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# CHEFARRP - Editorial

Author: Misha Chorniy
Tester: Jingbo Shang
Editorialist: Pushkar Mishra

Simple

None

# PROBLEM:

Given an array, we have to report the number of subarrays such that the product of all numbers in that subarray is equal to the sum of all numbers in that subarray.

# EXPLANATION:

The problem is very direct given the size of the input array. Since $n \leq$ 50, we can directly iterate over the subarrays and calculate product and sum. The editorialist's solution is very clear in describing the approach. Below is the pseudo-code of the same:

function get_ans(input_array[n])
{
int count = 0;
for(i = 1 to n)
{
int sum = 0, product = 1;

for(j = i down_to 1)
{
//considering all subarrays ending at i.

sum = sum + input_array[j];
product = product*input_array[j];

if(sum == product)
count = count+1;
}
}

return count;
}


# COMPLEXITY:

$\mathcal{O}(n^2)$ per test case.

# SAMPLE SOLUTIONS:

This question is marked "community wiki".

asked 16 Dec '15, 14:51

1.3k156581
accept rate: 4%

19.8k350498541

 4 Actually. Since there can't be too many numbers greater than 1 in any such subarray (since the product grows exponentially, $O(\log{sum})$ at most), you can store just the numbers greater than 1 in another array and try all their subarrays - there are $O(N\log{sum})$ of them. For each such subarray, you know the product, which the ignored 1-s don't change; this subarray corresponds to subarrays $[a,b]$ in the original array, where $a$ and $b$ must be in some, disjoint, ranges (only up to the first integer $> 1$ to the left/right); the sum is a linear function of $b-a$ and since it has to be equal to the product, any $a$ for which we have a valid $b$ gives one of the counted subarrays; we just need to find the range of such $a$-s. For a given subarray of integers $> 1$, everything can be implemented in $O(1)$, so we have $O(N\log{sum})$ time complexity. answered 21 Dec '15, 02:17 7★xellos0 5.9k●5●42●92 accept rate: 10% nice explanation.... (21 Dec '15, 16:01) likecs6★
 1 I did the same way and got correct answer. But what if n would have been a large number? What is a faster(in terms of time complexity) way to do it ? answered 21 Dec '15, 00:28 11●1 accept rate: 0%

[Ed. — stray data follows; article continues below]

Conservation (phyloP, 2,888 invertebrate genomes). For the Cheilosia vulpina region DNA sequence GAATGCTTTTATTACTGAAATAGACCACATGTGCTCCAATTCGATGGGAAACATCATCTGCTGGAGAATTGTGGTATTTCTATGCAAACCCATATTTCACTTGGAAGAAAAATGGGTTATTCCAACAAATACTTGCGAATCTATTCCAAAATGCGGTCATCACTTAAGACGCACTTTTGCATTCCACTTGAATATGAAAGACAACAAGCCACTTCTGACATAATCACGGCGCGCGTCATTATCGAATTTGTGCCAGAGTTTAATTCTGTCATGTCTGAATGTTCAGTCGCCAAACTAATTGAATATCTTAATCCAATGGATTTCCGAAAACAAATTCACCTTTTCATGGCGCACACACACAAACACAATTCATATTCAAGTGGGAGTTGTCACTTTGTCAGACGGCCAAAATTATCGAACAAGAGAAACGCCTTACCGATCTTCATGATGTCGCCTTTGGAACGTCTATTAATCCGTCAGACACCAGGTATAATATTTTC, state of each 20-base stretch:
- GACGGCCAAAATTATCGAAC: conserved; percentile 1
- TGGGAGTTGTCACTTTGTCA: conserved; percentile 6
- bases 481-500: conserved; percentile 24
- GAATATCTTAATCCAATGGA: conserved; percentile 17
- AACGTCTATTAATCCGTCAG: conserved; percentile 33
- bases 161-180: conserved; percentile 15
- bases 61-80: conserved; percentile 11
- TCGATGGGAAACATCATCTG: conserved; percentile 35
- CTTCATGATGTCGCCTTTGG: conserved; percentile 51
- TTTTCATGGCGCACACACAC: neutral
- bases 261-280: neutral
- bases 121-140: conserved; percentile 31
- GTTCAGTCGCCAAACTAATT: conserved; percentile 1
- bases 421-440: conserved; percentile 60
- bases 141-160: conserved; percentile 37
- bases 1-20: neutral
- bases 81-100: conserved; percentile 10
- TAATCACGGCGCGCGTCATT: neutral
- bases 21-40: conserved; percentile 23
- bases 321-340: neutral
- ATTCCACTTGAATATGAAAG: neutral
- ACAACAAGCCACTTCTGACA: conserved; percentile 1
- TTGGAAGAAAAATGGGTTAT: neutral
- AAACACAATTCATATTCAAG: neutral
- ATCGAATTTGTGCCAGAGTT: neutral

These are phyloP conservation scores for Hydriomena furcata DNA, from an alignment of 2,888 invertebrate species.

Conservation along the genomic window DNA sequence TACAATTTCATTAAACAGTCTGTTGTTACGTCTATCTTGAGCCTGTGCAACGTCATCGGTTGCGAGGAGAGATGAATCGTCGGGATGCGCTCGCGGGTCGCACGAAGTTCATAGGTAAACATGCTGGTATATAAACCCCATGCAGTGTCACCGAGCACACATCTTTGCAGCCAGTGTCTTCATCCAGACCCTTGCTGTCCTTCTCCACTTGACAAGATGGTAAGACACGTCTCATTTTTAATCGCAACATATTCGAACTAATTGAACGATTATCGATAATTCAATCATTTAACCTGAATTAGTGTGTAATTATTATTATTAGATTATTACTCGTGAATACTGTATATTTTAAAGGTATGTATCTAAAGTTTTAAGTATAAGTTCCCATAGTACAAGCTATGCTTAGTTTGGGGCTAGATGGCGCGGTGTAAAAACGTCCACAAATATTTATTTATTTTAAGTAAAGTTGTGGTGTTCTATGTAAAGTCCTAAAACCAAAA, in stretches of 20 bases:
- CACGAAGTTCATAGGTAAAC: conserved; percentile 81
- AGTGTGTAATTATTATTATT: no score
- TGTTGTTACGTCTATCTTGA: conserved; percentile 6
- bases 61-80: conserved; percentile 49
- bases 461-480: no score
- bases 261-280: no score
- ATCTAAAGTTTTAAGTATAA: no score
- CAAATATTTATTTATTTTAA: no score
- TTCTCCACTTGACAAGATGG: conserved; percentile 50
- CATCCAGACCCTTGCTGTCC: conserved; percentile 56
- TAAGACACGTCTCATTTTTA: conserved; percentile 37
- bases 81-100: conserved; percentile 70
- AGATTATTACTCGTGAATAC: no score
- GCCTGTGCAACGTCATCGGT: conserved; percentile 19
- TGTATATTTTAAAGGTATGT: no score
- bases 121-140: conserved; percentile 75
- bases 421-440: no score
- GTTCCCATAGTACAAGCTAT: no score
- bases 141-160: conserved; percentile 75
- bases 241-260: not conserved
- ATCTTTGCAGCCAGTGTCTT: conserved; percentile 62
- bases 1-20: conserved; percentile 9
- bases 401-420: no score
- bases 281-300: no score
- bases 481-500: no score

0 @infinitparadox Good question, I think in this problem nothing faster than O(n^2). If someone has something better, I will glad to hear it. answered 21 Dec '15, 01:14 6★mgch 405●14●35 accept rate: 20%
 0 How to solve the same problem for larger numbers and strict time limit!!! answered 27 Dec '15, 00:00 1●1 accept rate: 0%
 0 I have submitted the sol. but m getting a nzec. I am using string.split("\s+"). Any suggestions ? answered 18 Feb '16, 20:19 0★krittam 1 accept rate: 0%
 0 Pardon me if i am missing something elementary, but wouldn't this fail with an inputs such as [2,3,2]? This algo will not be able to generate 2,2 as a possible option and will return the result as 3. The result should be 4. [2], [3],[2],[2,2] answered 20 Mar '16, 16:52 0★sampod 1 accept rate: 0%
 0 Pasting a reply from Stackoverflow about what is a subarray "I think the subarray means the array in which the contiguousness is based on the index . for example lets take an example 2 3 1 3 1 (index are 0,1,2,3,4 respectively ) so subarray is 2,3,1 3 (index 0,1,2,3) But (1,2 1) (index 2,0,4) cannot be a subarray coz the indexes are non-contiguous .." Your example [2, 3 ,2] The [2, 2] array has indexes 0, 2 which are non-contiguous. Therefore, it can't be an option for subarray answered 25 Mar '16, 20:10 0★povi 1 accept rate: 0%
 0 this editorial isn't completely correct,what if some random number position elements yield such type of sub-array for ex like a[o],a[3],a[9].this case i not incuded in the editorial answered 22 Nov '16, 23:58 3★ajaman13 1 accept rate: 0%
 0 @ajaman13 see the explanation by @povi answered 01 Jun '17, 20:41 1 accept rate: 0%
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question asked: 16 Dec '15, 14:51

question was seen: 6,822 times

last updated: 01 Jun '17, 20:41